HUGE WASHINGTON POST EXPOSE: NSA HAS GOTTEN SO BIG, AREA AROUND IT HAS 112 ACRES OF PARKING SPACES
Dana Priest — whose Pulitzer prize winning journalism exposed the existence ofÃ‚Â U.S. secret prisons abroad, continues in today’s story to show just how much money is being shelled out to the private companies that now operate the lion’s share of America’s spy network.
From the road, it’s impossible to tell how large the NSA has become, even though its buildings occupy 6.3 million square feet – about the size of the Pentagon – and are surrounded by 112 acres of parking spaces. As massive as that might seem, documents indicate that the NSA is only going to get bigger: 10,000 more workers over the next 15 years; $2 billion to pay for just the first phase of expansion; an overall increase in size that will bring its building space throughout the Fort Meade cluster to nearly 14 million square feet.
More than 250 companies – 13 percent of all the firms in Top Secret America – have a presence in the Fort Meade cluster. Some have multiple offices, such as Northrop Grumman, which has 19, and SAIC, which has 11. In all, there are 681 locations in the Fort Meade cluster where businesses conduct top-secret work…
The existence of these clusters is so little known that most people don’t realize when they’re nearing the epicenter of Fort Meade’s, even when the GPS on their car dashboard suddenly begins giving incorrect directions, trapping the driver in a series of U-turns, because the government is jamming all nearby signals…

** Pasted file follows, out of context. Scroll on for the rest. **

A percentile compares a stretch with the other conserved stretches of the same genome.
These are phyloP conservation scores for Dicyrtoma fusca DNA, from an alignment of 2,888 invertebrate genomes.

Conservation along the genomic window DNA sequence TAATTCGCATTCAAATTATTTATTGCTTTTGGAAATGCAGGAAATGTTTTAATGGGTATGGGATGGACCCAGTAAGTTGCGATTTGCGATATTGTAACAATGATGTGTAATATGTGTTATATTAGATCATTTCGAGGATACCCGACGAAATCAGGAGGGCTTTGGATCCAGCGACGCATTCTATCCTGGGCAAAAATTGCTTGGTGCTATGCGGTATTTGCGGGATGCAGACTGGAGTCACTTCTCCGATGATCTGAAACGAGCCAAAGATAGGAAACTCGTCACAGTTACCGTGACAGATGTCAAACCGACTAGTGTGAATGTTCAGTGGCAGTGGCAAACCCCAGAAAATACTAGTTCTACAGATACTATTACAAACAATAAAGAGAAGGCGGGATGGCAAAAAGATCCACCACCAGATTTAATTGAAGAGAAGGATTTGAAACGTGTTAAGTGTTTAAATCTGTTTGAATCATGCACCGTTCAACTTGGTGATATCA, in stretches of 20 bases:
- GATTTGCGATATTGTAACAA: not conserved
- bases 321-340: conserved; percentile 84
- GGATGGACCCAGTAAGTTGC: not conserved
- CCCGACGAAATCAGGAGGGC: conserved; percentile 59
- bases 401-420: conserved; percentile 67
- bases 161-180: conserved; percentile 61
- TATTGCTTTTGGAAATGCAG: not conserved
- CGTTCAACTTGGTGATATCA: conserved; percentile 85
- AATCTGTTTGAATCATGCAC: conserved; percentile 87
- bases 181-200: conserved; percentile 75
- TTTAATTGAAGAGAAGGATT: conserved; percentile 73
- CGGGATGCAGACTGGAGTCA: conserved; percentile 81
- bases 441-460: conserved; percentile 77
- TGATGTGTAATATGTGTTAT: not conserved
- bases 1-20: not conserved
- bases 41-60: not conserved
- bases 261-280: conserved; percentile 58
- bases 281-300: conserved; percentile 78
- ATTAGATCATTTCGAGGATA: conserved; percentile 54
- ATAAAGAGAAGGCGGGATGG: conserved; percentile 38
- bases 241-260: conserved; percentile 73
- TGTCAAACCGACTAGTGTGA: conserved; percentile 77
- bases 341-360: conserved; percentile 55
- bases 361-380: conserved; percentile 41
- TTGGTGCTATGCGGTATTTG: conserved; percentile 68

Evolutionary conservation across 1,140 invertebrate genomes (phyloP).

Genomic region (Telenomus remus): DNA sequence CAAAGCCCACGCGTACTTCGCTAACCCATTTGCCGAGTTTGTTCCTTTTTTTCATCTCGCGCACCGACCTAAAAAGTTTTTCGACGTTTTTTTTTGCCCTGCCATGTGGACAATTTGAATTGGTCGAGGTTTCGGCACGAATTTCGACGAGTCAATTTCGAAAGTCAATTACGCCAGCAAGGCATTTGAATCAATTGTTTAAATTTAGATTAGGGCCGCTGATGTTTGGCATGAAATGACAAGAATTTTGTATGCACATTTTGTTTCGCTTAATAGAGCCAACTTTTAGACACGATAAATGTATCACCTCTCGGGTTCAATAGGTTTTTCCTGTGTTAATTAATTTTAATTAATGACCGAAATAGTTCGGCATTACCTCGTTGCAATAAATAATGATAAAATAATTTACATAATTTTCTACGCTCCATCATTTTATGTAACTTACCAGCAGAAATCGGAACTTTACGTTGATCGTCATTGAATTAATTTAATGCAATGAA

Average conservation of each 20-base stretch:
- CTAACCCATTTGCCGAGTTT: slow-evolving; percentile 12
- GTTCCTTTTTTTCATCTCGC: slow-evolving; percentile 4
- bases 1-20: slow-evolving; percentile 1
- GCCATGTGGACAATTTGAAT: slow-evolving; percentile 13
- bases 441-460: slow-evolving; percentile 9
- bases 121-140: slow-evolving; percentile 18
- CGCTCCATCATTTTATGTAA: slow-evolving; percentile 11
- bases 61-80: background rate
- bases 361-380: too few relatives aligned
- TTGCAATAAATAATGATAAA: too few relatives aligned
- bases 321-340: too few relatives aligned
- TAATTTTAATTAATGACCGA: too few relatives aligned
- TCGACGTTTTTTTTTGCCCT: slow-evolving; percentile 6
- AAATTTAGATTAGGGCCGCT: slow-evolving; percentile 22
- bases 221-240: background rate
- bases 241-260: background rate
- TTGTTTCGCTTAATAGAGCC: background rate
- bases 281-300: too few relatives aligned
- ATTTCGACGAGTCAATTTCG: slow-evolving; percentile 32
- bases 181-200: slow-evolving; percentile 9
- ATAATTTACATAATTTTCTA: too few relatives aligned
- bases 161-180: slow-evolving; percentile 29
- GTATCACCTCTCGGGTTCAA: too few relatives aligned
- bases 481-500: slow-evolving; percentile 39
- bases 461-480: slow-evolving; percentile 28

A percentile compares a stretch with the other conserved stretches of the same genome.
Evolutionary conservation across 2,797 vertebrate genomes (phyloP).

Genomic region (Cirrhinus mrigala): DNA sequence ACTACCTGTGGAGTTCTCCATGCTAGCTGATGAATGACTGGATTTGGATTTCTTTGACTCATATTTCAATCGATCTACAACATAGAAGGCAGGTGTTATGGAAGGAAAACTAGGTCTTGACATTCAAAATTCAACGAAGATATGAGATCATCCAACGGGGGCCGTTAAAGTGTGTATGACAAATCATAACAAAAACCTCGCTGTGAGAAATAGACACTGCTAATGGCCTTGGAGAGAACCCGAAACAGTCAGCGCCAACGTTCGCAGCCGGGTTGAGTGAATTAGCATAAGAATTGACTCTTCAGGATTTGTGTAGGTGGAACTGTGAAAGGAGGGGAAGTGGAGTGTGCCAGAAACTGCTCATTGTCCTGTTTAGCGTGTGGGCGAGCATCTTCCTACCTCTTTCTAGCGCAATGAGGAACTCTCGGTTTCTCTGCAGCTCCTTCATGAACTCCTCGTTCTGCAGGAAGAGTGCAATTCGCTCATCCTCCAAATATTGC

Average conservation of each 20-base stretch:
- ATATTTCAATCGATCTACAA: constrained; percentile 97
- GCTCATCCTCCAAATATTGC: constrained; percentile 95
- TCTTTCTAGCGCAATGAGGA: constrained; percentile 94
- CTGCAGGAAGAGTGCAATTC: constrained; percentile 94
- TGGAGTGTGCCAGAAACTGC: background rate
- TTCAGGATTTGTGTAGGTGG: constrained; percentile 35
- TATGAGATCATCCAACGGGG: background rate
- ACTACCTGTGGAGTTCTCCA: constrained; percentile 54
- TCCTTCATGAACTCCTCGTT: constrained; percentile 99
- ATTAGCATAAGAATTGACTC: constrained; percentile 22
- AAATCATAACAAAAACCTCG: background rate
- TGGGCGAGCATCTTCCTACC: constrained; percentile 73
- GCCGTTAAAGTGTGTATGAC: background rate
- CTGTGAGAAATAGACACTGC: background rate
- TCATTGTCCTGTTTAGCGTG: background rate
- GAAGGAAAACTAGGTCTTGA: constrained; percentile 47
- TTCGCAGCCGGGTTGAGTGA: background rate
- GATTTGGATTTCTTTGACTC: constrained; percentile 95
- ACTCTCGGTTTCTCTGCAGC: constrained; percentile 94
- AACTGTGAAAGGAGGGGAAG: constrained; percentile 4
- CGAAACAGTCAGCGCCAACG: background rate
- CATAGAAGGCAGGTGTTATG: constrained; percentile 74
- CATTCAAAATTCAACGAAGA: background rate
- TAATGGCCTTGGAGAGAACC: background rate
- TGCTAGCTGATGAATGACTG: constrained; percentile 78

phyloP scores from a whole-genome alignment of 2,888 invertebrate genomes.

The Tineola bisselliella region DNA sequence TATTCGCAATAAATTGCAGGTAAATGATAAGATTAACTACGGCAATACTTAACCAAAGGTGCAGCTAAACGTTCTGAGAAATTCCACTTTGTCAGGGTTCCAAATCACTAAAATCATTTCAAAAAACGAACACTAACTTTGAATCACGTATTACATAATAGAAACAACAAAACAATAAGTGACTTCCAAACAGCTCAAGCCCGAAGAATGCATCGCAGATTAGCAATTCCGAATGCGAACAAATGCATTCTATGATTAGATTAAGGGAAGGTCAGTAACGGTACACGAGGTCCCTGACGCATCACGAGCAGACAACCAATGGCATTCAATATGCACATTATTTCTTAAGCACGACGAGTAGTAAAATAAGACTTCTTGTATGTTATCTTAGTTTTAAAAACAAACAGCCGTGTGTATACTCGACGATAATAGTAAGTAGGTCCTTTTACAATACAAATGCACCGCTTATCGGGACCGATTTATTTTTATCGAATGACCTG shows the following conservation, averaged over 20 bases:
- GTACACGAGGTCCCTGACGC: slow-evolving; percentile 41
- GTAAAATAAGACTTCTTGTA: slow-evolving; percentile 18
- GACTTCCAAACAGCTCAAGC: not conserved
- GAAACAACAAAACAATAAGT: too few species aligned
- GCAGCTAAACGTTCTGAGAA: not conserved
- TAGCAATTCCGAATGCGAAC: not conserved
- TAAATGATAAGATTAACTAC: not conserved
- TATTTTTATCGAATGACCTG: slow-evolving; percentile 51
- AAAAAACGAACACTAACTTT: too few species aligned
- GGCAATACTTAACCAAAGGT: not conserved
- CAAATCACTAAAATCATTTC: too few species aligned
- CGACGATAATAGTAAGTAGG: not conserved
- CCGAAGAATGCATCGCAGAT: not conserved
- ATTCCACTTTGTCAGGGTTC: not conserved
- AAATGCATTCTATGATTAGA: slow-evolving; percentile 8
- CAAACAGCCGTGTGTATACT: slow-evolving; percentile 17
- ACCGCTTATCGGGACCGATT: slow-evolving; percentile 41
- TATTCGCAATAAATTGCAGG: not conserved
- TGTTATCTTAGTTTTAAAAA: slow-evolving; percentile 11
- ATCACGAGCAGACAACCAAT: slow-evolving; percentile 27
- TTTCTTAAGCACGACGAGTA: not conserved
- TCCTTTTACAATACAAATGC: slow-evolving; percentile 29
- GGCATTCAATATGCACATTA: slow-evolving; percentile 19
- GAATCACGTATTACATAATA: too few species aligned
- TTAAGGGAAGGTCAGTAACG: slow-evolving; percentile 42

Once this happens, it means that ground zero – the National Security Agency – is close by. But it’s not easy to tell where. Trees, walls and a sloping landscape obscure the NSA’s presence from most vantage points, and concrete barriers, fortified guard posts and warning signs stop those without authorization from entering the grounds of the largest intelligence agency in the United States.
Drinking or over-extending your credit card limit is a no-no.
Inside the locations are employees who must submit to strict, intrusive rules. They take lie-detector tests routinely, sign nondisclosure forms and file lengthy reports whenever they travel overseas. They are coached on how to deal with nosy neighbors and curious friends. Some are trained to assume false identities.
If they drink too much, borrow too much money or socialize with citizens from certain countries, they can lose their security clearances, and a clearance is the passport to a job for life at the NSA and its sister intelligence organizations…
Training spies is a serious job, apparently:
That white van is followed by five others just like it. Inside each one, two government agents in training at the secretive Joint Counterintelligence Training Academy are trying not to get lost as they careen around local roads practicing “discreet surveillance” – in this case, following a teacher in the role of a spy. The real job of these agents from the Army, U.S. Customs and other government agencies is to identify foreign spies and terrorists targeting their organizations, to locate the spies within and to gather evidence to take action against them.